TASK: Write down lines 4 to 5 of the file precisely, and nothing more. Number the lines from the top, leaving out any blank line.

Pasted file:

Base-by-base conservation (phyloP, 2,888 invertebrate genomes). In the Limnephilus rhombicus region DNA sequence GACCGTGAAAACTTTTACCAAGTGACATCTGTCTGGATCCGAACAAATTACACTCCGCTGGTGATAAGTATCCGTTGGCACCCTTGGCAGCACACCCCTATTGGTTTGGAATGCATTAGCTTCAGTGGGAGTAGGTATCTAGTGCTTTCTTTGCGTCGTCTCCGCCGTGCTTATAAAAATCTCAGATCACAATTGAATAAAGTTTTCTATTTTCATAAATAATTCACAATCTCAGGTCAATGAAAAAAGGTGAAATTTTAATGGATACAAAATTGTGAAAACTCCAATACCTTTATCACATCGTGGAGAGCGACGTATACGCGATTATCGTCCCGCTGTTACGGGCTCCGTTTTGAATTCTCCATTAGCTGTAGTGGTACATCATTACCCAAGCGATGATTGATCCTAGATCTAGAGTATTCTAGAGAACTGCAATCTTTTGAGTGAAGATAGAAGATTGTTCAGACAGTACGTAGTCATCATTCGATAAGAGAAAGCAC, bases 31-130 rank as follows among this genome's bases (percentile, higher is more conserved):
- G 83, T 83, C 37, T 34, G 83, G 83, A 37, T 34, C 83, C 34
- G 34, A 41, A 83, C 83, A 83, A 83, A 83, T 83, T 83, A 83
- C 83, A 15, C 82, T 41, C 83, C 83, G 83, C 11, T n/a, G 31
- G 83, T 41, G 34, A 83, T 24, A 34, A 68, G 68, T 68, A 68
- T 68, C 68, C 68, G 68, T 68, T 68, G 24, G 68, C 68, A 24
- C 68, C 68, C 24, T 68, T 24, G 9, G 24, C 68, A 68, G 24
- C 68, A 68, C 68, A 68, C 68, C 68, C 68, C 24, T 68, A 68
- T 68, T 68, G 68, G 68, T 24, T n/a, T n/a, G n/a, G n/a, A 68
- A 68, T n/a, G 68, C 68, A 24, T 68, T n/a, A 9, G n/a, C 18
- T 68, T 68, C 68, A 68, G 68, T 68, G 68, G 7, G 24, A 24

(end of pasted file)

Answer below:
- C 83, A 15, C 82, T 41, C 83, C 83, G 83, C 11, T n/a, G 31
- G 83, T 41, G 34, A 83, T 24, A 34, A 68, G 68, T 68, A 68